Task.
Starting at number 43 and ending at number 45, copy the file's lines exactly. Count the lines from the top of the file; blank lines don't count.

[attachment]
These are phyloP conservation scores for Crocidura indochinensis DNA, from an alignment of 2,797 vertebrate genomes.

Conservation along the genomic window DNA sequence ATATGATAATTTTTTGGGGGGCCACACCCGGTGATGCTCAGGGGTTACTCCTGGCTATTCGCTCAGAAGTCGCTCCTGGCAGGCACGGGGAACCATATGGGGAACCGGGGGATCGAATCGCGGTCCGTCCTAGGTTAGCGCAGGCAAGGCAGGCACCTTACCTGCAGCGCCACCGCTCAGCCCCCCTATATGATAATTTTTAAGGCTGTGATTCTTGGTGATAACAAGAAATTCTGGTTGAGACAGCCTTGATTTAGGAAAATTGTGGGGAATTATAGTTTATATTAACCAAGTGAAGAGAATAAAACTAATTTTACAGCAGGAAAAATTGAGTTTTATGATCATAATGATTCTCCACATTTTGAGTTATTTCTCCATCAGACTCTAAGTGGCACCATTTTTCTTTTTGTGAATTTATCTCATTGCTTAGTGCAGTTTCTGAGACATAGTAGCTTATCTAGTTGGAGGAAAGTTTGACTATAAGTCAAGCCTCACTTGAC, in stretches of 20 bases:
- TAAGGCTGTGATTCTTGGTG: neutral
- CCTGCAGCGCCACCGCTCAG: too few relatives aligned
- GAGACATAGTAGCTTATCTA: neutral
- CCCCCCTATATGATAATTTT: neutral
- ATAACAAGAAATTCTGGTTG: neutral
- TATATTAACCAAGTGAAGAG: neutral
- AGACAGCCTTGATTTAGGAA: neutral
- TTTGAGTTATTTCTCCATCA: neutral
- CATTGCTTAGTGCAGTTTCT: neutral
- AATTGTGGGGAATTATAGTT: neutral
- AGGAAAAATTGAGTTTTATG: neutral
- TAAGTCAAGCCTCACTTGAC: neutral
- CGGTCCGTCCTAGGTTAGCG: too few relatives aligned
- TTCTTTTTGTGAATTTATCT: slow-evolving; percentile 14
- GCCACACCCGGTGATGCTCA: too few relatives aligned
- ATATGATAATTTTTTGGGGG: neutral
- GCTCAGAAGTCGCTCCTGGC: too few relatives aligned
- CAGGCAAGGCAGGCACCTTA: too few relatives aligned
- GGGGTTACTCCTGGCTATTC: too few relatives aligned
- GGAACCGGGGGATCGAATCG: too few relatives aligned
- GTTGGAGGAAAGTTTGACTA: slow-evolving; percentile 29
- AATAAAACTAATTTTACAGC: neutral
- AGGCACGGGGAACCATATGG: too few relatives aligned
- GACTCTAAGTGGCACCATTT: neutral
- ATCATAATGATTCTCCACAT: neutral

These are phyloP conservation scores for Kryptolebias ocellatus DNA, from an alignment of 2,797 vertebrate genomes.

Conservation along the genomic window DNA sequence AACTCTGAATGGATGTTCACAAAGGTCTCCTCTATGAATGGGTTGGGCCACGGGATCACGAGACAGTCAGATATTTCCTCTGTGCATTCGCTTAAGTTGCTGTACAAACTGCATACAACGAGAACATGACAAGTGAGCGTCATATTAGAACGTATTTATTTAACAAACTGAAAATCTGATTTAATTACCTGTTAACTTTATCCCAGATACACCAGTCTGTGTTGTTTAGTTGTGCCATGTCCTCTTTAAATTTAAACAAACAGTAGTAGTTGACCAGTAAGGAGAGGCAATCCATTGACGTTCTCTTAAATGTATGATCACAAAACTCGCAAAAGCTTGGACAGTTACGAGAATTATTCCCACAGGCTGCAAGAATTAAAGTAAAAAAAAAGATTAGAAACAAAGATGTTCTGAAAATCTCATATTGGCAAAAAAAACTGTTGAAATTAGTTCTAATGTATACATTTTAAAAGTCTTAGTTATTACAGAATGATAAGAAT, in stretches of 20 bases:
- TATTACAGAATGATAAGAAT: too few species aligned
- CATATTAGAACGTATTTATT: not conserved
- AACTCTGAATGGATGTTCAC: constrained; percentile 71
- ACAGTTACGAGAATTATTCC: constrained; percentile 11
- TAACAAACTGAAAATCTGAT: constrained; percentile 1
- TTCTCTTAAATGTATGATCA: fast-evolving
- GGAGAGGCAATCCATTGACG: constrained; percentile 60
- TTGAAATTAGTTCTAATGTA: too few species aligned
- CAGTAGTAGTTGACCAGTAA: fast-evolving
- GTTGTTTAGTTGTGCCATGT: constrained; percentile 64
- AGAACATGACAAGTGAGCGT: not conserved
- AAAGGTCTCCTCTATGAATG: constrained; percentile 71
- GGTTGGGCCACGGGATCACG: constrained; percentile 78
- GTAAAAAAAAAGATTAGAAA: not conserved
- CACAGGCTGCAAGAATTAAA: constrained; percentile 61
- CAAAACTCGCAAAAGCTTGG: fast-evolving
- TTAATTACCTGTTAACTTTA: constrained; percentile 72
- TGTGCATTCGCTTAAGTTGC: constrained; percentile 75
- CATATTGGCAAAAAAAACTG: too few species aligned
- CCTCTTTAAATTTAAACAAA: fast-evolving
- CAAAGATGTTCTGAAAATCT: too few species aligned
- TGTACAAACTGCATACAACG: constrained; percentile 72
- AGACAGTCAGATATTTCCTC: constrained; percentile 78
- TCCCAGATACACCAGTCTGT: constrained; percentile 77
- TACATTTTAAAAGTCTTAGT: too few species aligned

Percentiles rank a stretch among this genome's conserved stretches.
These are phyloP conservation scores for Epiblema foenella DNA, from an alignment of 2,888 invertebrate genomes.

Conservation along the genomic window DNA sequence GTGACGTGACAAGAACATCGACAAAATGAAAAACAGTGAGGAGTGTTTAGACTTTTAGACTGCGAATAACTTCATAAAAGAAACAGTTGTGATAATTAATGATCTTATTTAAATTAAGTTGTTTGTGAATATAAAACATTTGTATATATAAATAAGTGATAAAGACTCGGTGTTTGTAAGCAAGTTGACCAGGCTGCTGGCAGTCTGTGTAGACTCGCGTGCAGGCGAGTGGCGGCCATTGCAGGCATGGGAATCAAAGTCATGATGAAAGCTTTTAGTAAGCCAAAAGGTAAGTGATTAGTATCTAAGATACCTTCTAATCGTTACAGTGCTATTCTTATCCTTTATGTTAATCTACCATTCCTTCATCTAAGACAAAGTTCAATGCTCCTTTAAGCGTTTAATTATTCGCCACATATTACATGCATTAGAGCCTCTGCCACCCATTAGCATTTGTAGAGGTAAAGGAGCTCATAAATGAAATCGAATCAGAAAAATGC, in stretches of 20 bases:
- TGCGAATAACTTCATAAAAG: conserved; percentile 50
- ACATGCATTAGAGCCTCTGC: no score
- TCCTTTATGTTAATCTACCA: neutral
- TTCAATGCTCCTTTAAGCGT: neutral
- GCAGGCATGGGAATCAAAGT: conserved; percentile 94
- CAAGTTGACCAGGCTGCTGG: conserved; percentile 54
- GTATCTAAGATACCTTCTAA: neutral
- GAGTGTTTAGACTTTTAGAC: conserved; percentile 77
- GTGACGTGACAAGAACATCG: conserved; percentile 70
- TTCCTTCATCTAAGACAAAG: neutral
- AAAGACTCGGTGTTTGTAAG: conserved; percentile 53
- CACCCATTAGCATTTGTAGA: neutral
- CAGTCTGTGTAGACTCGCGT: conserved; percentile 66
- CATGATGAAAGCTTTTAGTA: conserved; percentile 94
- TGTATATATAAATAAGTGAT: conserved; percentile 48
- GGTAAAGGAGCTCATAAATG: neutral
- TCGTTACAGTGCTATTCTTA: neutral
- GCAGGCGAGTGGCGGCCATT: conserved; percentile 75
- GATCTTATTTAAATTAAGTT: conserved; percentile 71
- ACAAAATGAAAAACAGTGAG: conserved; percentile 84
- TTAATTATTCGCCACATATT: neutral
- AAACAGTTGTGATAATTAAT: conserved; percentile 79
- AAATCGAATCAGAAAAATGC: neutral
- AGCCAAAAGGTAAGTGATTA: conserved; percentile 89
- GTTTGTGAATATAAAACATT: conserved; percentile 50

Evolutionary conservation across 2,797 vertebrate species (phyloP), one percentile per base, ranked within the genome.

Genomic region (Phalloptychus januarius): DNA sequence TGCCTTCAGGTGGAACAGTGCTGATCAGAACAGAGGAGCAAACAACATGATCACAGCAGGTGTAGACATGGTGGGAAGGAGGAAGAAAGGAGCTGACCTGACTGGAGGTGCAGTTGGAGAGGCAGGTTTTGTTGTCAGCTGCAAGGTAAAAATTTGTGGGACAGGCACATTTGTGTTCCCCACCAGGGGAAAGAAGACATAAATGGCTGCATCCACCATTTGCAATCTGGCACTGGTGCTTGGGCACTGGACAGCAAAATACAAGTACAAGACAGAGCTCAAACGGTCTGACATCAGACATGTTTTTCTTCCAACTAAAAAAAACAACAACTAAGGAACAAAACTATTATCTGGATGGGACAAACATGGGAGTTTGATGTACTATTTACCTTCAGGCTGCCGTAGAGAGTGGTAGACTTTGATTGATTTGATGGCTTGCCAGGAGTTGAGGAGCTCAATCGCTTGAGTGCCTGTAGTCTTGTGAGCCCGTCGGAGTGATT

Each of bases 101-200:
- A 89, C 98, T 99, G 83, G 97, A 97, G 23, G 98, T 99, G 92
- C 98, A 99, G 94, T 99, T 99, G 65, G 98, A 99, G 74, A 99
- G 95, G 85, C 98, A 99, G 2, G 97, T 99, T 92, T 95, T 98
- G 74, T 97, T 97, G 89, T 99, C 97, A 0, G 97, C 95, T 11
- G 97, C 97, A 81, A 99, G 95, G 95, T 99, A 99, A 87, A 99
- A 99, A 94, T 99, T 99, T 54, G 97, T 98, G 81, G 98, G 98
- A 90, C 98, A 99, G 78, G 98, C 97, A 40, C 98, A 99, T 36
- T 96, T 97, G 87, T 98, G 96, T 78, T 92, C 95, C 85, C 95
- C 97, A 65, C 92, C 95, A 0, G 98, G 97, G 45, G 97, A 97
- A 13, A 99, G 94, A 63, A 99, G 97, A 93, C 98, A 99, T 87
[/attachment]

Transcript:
- GTAAAAAAAAAGATTAGAAA: not conserved
- CACAGGCTGCAAGAATTAAA: constrained; percentile 61
- CAAAACTCGCAAAAGCTTGG: fast-evolving